Is Your Site's FAQ Helpful or Useless? Improving the Lowly FAQ
You can find them on virtually every project page or company web site dealing with open source. The ever-present Frequently Asked Questions (FAQ) list. Over on A List Apart R. Stephen Gracey tackles an infrequently asked question, "Do they really work, or are they just a snake oil remedy for poor content?" This isn't a yes or no question.
Do they work? Well, yes. When written well. Are they often used in place of, rather than as a supplement to, useful content? Emphatically, yes.
Gracey suggests that you ask whether you really need a FAQ or not. The answer for any FLOSS-related project is yes, yes you do. There's a strong expectation in the open source community that any project or product will have a FAQ associated with it, so it's a bad idea to skip them entirely. A FAQ is an opportunity to handle common questions that can be answered quickly, or to guide users to more in-depth content. Gracey covers this pretty well in the "Are FAQs ever appropriate?" section, but more from the perspective of companies.
What should a FLOSS project have on its FAQ? What would you want to know if you weren't already familiar with the project? You should answer questions that average users and potential contributors would want to know. For example: What's the project license? How does a user get a download? How often is the project released? What are the communication channels and how can a user become involved with the project beyond using the software?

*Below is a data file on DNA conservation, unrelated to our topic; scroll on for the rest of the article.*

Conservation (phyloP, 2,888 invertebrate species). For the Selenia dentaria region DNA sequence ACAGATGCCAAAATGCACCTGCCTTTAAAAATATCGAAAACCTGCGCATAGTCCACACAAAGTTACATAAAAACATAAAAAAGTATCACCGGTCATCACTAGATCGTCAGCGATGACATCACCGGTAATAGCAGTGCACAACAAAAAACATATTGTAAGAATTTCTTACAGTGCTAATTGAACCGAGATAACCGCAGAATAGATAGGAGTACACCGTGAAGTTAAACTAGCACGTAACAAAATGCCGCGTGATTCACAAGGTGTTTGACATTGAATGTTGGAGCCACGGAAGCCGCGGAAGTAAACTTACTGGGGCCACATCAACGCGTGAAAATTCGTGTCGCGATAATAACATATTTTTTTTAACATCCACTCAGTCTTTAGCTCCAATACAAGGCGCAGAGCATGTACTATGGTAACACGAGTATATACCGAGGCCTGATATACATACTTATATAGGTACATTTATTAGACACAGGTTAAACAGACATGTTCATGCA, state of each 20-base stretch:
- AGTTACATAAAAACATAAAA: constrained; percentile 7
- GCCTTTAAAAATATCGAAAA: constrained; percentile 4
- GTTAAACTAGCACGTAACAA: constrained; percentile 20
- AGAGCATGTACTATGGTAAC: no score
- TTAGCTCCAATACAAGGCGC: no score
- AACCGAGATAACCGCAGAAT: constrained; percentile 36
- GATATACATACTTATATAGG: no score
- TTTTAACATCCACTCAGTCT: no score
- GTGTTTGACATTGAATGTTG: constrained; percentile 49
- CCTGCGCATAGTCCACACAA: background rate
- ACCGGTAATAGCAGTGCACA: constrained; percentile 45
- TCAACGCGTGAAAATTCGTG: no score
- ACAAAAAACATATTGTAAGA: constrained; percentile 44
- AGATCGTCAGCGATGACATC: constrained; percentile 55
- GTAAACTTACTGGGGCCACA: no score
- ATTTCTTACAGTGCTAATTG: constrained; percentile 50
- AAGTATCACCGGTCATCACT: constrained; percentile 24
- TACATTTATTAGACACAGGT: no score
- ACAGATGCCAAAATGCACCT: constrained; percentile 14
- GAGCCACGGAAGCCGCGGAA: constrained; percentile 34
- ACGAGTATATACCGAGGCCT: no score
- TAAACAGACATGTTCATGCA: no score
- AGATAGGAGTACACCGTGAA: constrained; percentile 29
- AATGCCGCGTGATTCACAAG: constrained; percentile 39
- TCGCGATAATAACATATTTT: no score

Note that the FAQ shouldn't be the only place on your site with that information. It needs to be a quick one-stop shop, but it shouldn't be the only source of info.
A good FAQ needs to be tended to on a regular basis. Too many projects put up a FAQ and rarely update it afterwards. This should be part of a release checklist, at the very least. Each time a new release goes out, the FAQ should be looked over and updated.
Is a bad FAQ better than no FAQ at all? Usability and content experts might say no, but for FLOSS projects that host the FAQ on a wiki that's open to editing, the answer is yes. A stub or mediocre content is better than nothing at all, because once it's in place it's just begging to be updated, maintained, and improved. The last question on the FAQ should be "How can I improve this FAQ?"